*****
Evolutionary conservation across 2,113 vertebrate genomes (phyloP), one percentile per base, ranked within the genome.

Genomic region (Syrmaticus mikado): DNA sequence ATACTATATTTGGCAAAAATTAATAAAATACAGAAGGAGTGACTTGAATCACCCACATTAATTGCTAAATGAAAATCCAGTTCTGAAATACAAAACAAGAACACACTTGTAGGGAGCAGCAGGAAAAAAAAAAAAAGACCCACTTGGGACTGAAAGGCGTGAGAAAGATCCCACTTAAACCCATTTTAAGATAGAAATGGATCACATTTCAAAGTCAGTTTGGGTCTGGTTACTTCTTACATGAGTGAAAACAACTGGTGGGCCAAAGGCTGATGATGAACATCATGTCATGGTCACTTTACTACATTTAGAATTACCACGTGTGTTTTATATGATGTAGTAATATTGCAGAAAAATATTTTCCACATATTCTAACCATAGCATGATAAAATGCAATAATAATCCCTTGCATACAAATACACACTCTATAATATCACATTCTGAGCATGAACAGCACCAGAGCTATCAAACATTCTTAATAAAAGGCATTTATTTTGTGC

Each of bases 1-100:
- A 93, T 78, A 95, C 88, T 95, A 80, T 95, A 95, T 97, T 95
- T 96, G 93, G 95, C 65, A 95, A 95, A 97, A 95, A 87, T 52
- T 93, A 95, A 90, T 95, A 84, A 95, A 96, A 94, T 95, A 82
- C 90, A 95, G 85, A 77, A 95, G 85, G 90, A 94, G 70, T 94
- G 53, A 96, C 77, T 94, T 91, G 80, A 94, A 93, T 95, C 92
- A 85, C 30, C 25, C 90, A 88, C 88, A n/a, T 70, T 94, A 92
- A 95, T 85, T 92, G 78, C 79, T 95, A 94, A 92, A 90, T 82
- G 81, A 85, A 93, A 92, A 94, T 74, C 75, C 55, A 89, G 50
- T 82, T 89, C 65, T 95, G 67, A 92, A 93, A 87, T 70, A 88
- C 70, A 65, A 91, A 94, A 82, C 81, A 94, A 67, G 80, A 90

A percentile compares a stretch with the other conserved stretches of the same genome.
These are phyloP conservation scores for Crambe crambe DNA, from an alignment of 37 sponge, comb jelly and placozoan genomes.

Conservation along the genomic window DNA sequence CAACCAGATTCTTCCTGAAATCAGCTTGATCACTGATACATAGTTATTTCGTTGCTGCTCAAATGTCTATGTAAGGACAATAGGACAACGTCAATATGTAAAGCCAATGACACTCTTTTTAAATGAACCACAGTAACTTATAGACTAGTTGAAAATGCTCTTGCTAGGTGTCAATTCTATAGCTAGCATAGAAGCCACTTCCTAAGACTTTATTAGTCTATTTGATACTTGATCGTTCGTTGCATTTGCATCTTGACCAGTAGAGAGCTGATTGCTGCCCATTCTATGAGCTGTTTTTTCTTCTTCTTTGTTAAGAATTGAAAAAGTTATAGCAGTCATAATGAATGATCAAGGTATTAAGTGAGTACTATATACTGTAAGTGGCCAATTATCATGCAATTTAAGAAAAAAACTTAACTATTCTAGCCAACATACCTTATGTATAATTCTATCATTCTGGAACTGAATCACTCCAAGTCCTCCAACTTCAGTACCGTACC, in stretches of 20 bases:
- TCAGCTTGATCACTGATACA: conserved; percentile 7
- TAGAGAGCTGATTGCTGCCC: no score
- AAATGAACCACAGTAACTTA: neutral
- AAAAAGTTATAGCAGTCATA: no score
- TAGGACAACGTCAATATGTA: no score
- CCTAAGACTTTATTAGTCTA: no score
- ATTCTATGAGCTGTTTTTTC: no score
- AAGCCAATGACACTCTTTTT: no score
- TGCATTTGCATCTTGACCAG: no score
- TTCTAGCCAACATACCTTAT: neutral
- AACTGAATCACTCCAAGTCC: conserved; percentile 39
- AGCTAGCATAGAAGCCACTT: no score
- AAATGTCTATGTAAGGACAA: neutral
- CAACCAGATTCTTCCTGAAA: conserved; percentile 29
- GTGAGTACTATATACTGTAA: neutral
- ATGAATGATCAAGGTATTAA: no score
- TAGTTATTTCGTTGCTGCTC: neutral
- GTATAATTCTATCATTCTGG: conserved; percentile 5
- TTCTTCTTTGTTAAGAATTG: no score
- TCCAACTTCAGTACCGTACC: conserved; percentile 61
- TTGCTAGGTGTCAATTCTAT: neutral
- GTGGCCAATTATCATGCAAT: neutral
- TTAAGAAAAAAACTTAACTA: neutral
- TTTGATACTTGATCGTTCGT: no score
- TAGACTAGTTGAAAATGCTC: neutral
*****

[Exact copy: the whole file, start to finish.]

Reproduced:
Evolutionary conservation across 2,113 vertebrate genomes (phyloP), one percentile per base, ranked within the genome.

Genomic region (Syrmaticus mikado): DNA sequence ATACTATATTTGGCAAAAATTAATAAAATACAGAAGGAGTGACTTGAATCACCCACATTAATTGCTAAATGAAAATCCAGTTCTGAAATACAAAACAAGAACACACTTGTAGGGAGCAGCAGGAAAAAAAAAAAAAGACCCACTTGGGACTGAAAGGCGTGAGAAAGATCCCACTTAAACCCATTTTAAGATAGAAATGGATCACATTTCAAAGTCAGTTTGGGTCTGGTTACTTCTTACATGAGTGAAAACAACTGGTGGGCCAAAGGCTGATGATGAACATCATGTCATGGTCACTTTACTACATTTAGAATTACCACGTGTGTTTTATATGATGTAGTAATATTGCAGAAAAATATTTTCCACATATTCTAACCATAGCATGATAAAATGCAATAATAATCCCTTGCATACAAATACACACTCTATAATATCACATTCTGAGCATGAACAGCACCAGAGCTATCAAACATTCTTAATAAAAGGCATTTATTTTGTGC

Each of bases 1-100:
- A 93, T 78, A 95, C 88, T 95, A 80, T 95, A 95, T 97, T 95
- T 96, G 93, G 95, C 65, A 95, A 95, A 97, A 95, A 87, T 52
- T 93, A 95, A 90, T 95, A 84, A 95, A 96, A 94, T 95, A 82
- C 90, A 95, G 85, A 77, A 95, G 85, G 90, A 94, G 70, T 94
- G 53, A 96, C 77, T 94, T 91, G 80, A 94, A 93, T 95, C 92
- A 85, C 30, C 25, C 90, A 88, C 88, A n/a, T 70, T 94, A 92
- A 95, T 85, T 92, G 78, C 79, T 95, A 94, A 92, A 90, T 82
- G 81, A 85, A 93, A 92, A 94, T 74, C 75, C 55, A 89, G 50
- T 82, T 89, C 65, T 95, G 67, A 92, A 93, A 87, T 70, A 88
- C 70, A 65, A 91, A 94, A 82, C 81, A 94, A 67, G 80, A 90

A percentile compares a stretch with the other conserved stretches of the same genome.
These are phyloP conservation scores for Crambe crambe DNA, from an alignment of 37 sponge, comb jelly and placozoan genomes.

Conservation along the genomic window DNA sequence CAACCAGATTCTTCCTGAAATCAGCTTGATCACTGATACATAGTTATTTCGTTGCTGCTCAAATGTCTATGTAAGGACAATAGGACAACGTCAATATGTAAAGCCAATGACACTCTTTTTAAATGAACCACAGTAACTTATAGACTAGTTGAAAATGCTCTTGCTAGGTGTCAATTCTATAGCTAGCATAGAAGCCACTTCCTAAGACTTTATTAGTCTATTTGATACTTGATCGTTCGTTGCATTTGCATCTTGACCAGTAGAGAGCTGATTGCTGCCCATTCTATGAGCTGTTTTTTCTTCTTCTTTGTTAAGAATTGAAAAAGTTATAGCAGTCATAATGAATGATCAAGGTATTAAGTGAGTACTATATACTGTAAGTGGCCAATTATCATGCAATTTAAGAAAAAAACTTAACTATTCTAGCCAACATACCTTATGTATAATTCTATCATTCTGGAACTGAATCACTCCAAGTCCTCCAACTTCAGTACCGTACC, in stretches of 20 bases:
- TCAGCTTGATCACTGATACA: conserved; percentile 7
- TAGAGAGCTGATTGCTGCCC: no score
- AAATGAACCACAGTAACTTA: neutral
- AAAAAGTTATAGCAGTCATA: no score
- TAGGACAACGTCAATATGTA: no score
- CCTAAGACTTTATTAGTCTA: no score
- ATTCTATGAGCTGTTTTTTC: no score
- AAGCCAATGACACTCTTTTT: no score
- TGCATTTGCATCTTGACCAG: no score
- TTCTAGCCAACATACCTTAT: neutral
- AACTGAATCACTCCAAGTCC: conserved; percentile 39
- AGCTAGCATAGAAGCCACTT: no score
- AAATGTCTATGTAAGGACAA: neutral
- CAACCAGATTCTTCCTGAAA: conserved; percentile 29
- GTGAGTACTATATACTGTAA: neutral
- ATGAATGATCAAGGTATTAA: no score
- TAGTTATTTCGTTGCTGCTC: neutral
- GTATAATTCTATCATTCTGG: conserved; percentile 5
- TTCTTCTTTGTTAAGAATTG: no score
- TCCAACTTCAGTACCGTACC: conserved; percentile 61
- TTGCTAGGTGTCAATTCTAT: neutral
- GTGGCCAATTATCATGCAAT: neutral
- TTAAGAAAAAAACTTAACTA: neutral
- TTTGATACTTGATCGTTCGT: no score
- TAGACTAGTTGAAAATGCTC: neutral